On the left, Cranmer at his burning (note his right hand); on the right, Elizabeth Regina at her coronation.
This week's email:
For next week, please read the following: Brigden, Chapter 6, "Rebuilding the Temple," on Mary I, pp. 197-212; Chapter 7, "'Perils many, great and imminent,'" on Elizabeth, 1558-70, pp. 213-38; Chapter 8, "Wars of Religion," on Elizabeth, 1570-84, pp. 239-73. For primary reading, please read the documents on Marian martyrs and the "Romish Holy League" at http://faculty.history.wisc.edu/sommerville/123/123%20week10.htm For the lecture outlines on the course website, be sure to read those for Mary and the Reign of Elizabeth; as additional resources, though, take a look at the excellent outlines Professor Sommerville also has for Elizabethan England at http://faculty.history.wisc.edu/sommerville/123/contents.htm These lecture outlines offer a good deal of overlapping material, in detail.
When reading this material, try to keep track how much religion (in both England and mainland Europe) was in flux during this period, despite the solidification of Protestantism in England and Catholicism after the Council of Trent. With so much changing this way and that, it can be a little confusing at times! Notice also the instances of Protestant anxiety of a Catholic League and threat of conspiracy against Elizabeth and Protestant England. Try to think about why Protestants thought this way in 1558/9 and why such anxiety continued so far into the reign. After it became clear that Elizabeth wouldn't die right away (unlike her siblings), concerns for the royal succession didn't fade away and this constant concern for the royal line fed right into religious fears. As Brigden writes at p. 238, "the language of politics became the language of religion," and this development (as it had been relevant for Henry VIII) had far reaching repercussions.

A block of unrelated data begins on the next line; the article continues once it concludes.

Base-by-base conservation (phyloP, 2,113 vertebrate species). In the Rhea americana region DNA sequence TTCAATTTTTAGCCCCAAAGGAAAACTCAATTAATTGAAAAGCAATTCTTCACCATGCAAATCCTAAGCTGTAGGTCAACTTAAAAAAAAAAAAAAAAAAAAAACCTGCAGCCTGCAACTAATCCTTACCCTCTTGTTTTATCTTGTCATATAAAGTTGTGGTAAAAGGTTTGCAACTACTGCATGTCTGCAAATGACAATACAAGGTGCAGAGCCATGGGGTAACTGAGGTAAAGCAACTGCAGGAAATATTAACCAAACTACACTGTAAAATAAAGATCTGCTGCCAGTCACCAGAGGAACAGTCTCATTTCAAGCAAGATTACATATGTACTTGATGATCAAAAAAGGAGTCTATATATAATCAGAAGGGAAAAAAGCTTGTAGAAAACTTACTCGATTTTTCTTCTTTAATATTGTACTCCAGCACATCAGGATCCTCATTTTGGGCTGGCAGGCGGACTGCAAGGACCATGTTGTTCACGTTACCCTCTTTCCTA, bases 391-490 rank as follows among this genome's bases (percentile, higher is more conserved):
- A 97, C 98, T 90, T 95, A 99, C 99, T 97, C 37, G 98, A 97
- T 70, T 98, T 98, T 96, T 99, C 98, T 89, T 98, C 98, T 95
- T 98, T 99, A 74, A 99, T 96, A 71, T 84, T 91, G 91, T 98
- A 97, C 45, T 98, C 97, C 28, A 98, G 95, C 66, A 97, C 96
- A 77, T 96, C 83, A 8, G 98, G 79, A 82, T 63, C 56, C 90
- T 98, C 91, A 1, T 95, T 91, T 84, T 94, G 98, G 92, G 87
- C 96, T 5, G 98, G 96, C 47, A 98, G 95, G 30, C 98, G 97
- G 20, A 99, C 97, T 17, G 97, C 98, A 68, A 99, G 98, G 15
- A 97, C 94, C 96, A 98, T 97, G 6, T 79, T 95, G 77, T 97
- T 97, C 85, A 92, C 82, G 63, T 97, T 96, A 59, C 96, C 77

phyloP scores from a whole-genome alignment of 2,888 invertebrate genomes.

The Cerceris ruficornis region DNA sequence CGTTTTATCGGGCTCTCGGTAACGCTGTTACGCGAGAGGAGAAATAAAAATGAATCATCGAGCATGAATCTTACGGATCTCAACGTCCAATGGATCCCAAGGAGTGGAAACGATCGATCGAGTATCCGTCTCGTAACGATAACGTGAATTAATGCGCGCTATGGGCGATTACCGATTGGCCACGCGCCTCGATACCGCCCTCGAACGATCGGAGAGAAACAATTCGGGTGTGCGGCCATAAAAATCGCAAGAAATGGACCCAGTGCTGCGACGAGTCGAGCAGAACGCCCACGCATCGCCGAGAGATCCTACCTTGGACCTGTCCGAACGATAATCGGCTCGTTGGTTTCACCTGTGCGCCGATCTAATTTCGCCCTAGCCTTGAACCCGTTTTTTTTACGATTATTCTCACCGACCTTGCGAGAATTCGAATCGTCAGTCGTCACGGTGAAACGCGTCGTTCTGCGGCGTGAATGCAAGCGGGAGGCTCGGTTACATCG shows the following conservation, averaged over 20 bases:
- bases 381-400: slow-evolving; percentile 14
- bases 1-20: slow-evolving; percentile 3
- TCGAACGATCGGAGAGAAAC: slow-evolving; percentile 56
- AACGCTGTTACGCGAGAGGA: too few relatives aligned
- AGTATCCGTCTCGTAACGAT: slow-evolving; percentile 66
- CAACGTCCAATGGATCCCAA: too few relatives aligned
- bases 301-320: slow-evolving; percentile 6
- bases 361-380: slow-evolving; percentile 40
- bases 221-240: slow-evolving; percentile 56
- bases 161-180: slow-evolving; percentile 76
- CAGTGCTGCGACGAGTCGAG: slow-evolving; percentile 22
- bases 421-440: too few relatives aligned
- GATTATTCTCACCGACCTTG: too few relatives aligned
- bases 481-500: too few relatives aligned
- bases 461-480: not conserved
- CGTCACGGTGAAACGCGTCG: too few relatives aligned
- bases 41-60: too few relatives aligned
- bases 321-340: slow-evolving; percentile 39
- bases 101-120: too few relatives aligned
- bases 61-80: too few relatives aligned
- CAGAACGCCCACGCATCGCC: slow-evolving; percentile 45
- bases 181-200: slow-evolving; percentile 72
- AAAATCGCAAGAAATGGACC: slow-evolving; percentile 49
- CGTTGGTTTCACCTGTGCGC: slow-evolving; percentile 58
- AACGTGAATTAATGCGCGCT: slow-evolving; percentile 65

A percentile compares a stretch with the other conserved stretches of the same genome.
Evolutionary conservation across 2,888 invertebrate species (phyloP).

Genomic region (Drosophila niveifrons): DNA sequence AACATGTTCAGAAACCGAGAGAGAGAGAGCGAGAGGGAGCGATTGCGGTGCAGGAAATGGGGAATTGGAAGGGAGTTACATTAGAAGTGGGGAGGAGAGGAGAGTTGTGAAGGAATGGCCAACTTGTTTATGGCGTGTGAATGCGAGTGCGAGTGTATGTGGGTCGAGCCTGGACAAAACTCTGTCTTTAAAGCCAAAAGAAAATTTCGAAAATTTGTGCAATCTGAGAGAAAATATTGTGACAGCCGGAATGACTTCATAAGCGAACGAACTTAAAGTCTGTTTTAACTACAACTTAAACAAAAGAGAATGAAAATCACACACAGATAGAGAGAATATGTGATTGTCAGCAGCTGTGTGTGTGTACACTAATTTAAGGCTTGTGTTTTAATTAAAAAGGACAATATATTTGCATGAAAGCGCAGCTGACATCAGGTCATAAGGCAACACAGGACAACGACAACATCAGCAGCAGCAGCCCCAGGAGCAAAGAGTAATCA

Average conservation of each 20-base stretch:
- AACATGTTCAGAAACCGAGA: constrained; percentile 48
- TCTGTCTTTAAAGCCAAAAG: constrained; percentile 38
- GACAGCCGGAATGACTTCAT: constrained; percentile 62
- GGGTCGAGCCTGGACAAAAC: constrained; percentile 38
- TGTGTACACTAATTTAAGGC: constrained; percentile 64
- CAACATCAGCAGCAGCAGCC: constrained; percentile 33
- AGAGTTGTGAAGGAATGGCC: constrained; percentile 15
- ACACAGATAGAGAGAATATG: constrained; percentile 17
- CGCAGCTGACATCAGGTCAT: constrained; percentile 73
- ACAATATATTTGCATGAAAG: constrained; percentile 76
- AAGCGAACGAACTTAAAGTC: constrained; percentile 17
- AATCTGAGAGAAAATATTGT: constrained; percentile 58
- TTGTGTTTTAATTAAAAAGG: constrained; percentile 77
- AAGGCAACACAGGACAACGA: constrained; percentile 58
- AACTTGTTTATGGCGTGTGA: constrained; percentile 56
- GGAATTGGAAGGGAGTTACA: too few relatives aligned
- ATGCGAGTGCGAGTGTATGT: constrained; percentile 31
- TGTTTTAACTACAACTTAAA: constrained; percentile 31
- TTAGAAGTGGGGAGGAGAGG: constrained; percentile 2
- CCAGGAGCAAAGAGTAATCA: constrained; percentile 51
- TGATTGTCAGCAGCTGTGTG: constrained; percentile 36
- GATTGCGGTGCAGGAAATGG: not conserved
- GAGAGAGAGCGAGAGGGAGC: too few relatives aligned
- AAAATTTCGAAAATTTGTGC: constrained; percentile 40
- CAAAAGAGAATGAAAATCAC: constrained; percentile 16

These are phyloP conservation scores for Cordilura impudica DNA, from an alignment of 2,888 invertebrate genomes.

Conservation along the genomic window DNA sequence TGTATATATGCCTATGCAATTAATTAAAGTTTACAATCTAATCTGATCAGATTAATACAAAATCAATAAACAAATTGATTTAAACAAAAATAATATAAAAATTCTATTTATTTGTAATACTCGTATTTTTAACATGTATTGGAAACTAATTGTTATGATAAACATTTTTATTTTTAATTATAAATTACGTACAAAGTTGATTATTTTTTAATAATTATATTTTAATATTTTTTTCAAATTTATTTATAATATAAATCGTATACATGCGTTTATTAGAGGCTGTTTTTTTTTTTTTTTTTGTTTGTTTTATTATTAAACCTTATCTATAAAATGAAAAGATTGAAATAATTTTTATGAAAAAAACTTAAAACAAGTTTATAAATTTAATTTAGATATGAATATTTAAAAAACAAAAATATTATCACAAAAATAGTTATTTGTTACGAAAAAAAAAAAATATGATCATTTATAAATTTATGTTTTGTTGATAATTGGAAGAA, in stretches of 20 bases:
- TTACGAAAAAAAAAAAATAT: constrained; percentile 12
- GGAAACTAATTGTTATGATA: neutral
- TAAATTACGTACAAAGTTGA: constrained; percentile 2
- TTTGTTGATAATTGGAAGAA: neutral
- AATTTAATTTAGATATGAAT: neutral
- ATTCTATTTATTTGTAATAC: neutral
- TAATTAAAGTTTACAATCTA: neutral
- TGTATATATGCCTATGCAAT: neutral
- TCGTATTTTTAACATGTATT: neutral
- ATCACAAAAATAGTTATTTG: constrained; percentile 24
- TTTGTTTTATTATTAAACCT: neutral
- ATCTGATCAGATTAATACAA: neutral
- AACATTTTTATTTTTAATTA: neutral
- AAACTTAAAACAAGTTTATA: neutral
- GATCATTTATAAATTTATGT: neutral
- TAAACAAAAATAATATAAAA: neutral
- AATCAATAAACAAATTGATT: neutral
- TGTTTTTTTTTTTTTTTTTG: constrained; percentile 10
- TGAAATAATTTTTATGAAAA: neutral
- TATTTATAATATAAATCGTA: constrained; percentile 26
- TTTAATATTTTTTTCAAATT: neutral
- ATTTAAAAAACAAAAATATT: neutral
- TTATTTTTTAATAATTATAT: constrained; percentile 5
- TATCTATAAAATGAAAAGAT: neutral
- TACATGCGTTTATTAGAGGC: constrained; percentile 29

For our discussion sections, come prepared to talk about these fears in religion and politics, and the manifestations of anxiety. Also, think about how and with what justification the "Church Militant" could kill in God's name in the Holy War against the Papal Antichrist. We have traveled some distance from the initial, peaceful notions of solifidianism and sola scriptura!